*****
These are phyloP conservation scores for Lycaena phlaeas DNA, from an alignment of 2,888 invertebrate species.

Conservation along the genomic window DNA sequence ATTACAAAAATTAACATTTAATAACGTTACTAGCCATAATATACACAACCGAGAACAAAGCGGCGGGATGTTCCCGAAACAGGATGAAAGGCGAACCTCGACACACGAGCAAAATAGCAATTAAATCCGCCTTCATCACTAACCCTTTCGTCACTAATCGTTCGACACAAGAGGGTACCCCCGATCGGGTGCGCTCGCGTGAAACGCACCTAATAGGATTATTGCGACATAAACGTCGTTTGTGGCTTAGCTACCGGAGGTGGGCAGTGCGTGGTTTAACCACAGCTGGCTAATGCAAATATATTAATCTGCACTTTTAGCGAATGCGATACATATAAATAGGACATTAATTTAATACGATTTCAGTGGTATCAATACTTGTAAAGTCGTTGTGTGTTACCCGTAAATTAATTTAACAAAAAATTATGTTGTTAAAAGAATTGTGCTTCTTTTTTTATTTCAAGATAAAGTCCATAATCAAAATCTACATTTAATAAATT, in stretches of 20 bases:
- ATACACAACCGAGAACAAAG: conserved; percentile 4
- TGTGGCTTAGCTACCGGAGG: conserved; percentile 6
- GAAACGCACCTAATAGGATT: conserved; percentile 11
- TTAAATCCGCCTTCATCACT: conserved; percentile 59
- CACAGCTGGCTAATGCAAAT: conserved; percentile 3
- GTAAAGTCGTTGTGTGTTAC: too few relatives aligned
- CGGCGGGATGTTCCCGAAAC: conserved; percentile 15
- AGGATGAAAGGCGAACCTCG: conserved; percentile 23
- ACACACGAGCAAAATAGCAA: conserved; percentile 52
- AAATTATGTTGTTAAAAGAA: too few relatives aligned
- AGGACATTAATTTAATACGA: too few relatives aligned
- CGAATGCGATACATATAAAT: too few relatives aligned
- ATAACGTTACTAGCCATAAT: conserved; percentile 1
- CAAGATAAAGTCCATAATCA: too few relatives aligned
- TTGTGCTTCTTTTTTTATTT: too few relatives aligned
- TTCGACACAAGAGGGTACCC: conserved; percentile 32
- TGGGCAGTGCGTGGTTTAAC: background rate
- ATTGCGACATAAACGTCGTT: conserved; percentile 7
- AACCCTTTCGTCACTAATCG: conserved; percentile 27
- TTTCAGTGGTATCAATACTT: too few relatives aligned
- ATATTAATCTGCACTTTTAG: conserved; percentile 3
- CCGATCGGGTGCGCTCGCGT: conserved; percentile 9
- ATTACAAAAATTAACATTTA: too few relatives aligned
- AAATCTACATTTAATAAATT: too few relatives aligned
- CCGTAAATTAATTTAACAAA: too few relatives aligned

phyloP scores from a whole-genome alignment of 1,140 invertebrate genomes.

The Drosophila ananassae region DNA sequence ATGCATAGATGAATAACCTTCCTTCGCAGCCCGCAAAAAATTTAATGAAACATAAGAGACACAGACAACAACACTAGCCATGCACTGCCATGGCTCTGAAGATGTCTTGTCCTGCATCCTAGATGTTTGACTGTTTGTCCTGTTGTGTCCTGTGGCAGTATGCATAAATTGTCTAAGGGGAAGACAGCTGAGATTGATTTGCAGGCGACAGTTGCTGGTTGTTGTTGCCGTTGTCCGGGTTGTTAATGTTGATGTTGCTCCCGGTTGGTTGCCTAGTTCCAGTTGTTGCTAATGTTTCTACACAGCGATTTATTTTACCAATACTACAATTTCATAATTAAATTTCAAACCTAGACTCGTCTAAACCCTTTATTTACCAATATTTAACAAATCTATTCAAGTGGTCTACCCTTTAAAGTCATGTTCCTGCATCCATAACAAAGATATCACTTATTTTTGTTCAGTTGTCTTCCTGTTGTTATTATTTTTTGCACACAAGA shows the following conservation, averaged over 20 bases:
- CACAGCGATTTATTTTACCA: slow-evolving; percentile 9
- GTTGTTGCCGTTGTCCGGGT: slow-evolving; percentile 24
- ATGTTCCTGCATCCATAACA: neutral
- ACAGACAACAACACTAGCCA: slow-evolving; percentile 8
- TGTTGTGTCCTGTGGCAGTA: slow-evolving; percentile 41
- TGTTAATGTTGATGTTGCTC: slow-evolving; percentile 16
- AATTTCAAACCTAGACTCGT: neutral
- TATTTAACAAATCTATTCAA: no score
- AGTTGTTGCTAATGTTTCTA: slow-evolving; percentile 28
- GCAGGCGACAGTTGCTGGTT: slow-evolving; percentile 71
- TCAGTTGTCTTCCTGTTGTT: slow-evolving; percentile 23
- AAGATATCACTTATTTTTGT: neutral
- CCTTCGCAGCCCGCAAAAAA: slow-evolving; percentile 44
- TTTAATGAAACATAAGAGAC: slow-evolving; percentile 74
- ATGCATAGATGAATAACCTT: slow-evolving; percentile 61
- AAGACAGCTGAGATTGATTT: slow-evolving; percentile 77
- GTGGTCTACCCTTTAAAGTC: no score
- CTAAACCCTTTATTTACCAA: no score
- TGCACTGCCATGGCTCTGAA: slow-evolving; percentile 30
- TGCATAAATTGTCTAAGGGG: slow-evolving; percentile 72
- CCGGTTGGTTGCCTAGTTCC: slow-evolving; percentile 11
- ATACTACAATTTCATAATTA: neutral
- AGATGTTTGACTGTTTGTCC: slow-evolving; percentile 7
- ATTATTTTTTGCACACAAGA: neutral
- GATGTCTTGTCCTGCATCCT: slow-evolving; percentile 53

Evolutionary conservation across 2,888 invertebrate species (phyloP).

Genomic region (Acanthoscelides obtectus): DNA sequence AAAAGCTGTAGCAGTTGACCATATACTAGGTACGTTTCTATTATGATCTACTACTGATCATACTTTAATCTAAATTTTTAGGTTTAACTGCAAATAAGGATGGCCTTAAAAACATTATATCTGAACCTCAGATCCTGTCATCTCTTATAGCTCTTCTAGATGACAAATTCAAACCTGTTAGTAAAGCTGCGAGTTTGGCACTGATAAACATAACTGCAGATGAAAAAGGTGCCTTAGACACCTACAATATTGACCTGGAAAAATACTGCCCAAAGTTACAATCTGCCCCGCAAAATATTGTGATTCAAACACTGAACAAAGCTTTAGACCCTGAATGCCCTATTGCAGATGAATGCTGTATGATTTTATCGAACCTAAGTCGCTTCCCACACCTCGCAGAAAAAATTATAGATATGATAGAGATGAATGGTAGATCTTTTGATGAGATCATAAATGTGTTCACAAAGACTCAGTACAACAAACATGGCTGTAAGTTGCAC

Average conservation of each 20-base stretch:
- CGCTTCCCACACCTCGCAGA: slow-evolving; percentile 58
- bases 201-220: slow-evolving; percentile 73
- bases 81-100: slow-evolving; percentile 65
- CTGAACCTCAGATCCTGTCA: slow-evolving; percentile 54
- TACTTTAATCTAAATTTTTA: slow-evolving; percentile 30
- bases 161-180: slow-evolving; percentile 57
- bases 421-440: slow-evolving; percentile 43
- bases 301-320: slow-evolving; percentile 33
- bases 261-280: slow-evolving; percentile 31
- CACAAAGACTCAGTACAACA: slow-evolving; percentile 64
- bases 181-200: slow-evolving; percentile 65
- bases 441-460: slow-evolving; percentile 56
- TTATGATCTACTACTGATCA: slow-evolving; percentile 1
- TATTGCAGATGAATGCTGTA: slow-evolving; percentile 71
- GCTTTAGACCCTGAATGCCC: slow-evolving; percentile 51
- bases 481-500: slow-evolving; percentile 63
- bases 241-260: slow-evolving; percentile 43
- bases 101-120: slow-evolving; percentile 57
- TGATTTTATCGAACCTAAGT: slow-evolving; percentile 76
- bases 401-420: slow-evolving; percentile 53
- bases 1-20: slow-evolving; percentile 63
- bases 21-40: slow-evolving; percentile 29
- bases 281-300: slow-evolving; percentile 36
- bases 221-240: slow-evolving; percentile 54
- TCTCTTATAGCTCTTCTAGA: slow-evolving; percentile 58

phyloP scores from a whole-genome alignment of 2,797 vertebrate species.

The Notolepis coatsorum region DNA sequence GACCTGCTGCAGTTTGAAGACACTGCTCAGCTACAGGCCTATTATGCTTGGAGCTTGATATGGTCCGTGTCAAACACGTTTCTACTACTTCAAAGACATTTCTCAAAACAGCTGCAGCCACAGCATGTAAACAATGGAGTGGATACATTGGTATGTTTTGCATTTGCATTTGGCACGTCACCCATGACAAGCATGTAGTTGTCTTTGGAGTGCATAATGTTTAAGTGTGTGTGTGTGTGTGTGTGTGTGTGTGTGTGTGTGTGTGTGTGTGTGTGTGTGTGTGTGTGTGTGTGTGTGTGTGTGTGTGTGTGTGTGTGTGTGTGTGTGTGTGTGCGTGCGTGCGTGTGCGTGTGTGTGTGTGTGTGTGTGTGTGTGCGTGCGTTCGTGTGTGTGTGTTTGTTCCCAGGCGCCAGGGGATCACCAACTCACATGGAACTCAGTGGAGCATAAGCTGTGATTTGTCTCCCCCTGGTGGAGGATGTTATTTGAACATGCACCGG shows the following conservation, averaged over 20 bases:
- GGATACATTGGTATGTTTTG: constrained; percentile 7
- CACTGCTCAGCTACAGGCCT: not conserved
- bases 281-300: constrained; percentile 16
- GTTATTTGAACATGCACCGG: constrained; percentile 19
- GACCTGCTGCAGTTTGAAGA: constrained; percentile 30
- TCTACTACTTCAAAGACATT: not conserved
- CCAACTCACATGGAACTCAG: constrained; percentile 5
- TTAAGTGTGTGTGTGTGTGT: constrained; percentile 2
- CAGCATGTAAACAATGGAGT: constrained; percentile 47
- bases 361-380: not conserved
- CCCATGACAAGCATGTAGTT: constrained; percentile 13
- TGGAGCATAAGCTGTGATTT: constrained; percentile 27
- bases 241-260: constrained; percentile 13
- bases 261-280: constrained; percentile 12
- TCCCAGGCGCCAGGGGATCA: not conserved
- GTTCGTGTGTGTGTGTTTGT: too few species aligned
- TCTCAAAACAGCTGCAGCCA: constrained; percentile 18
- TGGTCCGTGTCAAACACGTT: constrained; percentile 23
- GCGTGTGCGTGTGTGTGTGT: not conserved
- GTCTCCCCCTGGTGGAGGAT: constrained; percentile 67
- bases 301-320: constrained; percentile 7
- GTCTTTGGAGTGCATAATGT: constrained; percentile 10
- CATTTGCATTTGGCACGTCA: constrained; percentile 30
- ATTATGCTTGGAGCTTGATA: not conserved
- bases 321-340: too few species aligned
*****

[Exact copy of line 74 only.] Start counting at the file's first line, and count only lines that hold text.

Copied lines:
- bases 241-260: slow-evolving; percentile 43